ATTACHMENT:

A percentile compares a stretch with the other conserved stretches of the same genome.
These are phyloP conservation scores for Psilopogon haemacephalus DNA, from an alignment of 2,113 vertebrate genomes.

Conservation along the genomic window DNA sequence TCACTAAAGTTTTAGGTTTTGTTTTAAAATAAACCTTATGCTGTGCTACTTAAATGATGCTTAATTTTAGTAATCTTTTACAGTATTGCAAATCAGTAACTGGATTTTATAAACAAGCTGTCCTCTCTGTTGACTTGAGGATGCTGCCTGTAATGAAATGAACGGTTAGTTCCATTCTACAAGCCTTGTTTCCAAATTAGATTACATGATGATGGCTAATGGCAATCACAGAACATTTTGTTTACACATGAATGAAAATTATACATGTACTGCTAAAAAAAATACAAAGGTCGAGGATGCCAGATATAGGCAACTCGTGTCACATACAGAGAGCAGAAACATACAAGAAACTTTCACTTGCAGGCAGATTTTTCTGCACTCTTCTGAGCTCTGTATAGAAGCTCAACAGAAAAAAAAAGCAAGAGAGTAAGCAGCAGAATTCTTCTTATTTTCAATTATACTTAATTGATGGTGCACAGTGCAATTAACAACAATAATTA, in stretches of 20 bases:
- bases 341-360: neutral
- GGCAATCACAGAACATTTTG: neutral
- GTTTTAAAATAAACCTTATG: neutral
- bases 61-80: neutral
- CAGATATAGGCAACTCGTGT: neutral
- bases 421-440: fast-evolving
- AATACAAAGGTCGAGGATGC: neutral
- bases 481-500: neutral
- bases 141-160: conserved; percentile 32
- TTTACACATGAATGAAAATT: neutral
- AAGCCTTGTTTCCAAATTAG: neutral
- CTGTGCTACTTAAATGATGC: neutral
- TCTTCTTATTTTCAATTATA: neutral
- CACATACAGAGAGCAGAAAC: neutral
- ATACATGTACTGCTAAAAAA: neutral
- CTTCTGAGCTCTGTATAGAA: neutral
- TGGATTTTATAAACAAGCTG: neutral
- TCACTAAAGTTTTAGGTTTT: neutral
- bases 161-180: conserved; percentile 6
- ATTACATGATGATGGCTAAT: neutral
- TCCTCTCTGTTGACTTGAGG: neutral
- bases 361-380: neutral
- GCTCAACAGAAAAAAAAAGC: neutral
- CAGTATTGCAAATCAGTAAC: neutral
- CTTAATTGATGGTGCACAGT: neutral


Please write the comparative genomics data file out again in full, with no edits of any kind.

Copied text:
A percentile compares a stretch with the other conserved stretches of the same genome.
These are phyloP conservation scores for Psilopogon haemacephalus DNA, from an alignment of 2,113 vertebrate genomes.

Conservation along the genomic window DNA sequence TCACTAAAGTTTTAGGTTTTGTTTTAAAATAAACCTTATGCTGTGCTACTTAAATGATGCTTAATTTTAGTAATCTTTTACAGTATTGCAAATCAGTAACTGGATTTTATAAACAAGCTGTCCTCTCTGTTGACTTGAGGATGCTGCCTGTAATGAAATGAACGGTTAGTTCCATTCTACAAGCCTTGTTTCCAAATTAGATTACATGATGATGGCTAATGGCAATCACAGAACATTTTGTTTACACATGAATGAAAATTATACATGTACTGCTAAAAAAAATACAAAGGTCGAGGATGCCAGATATAGGCAACTCGTGTCACATACAGAGAGCAGAAACATACAAGAAACTTTCACTTGCAGGCAGATTTTTCTGCACTCTTCTGAGCTCTGTATAGAAGCTCAACAGAAAAAAAAAGCAAGAGAGTAAGCAGCAGAATTCTTCTTATTTTCAATTATACTTAATTGATGGTGCACAGTGCAATTAACAACAATAATTA, in stretches of 20 bases:
- bases 341-360: neutral
- GGCAATCACAGAACATTTTG: neutral
- GTTTTAAAATAAACCTTATG: neutral
- bases 61-80: neutral
- CAGATATAGGCAACTCGTGT: neutral
- bases 421-440: fast-evolving
- AATACAAAGGTCGAGGATGC: neutral
- bases 481-500: neutral
- bases 141-160: conserved; percentile 32
- TTTACACATGAATGAAAATT: neutral
- AAGCCTTGTTTCCAAATTAG: neutral
- CTGTGCTACTTAAATGATGC: neutral
- TCTTCTTATTTTCAATTATA: neutral
- CACATACAGAGAGCAGAAAC: neutral
- ATACATGTACTGCTAAAAAA: neutral
- CTTCTGAGCTCTGTATAGAA: neutral
- TGGATTTTATAAACAAGCTG: neutral
- TCACTAAAGTTTTAGGTTTT: neutral
- bases 161-180: conserved; percentile 6
- ATTACATGATGATGGCTAAT: neutral
- TCCTCTCTGTTGACTTGAGG: neutral
- bases 361-380: neutral
- GCTCAACAGAAAAAAAAAGC: neutral
- CAGTATTGCAAATCAGTAAC: neutral
- CTTAATTGATGGTGCACAGT: neutral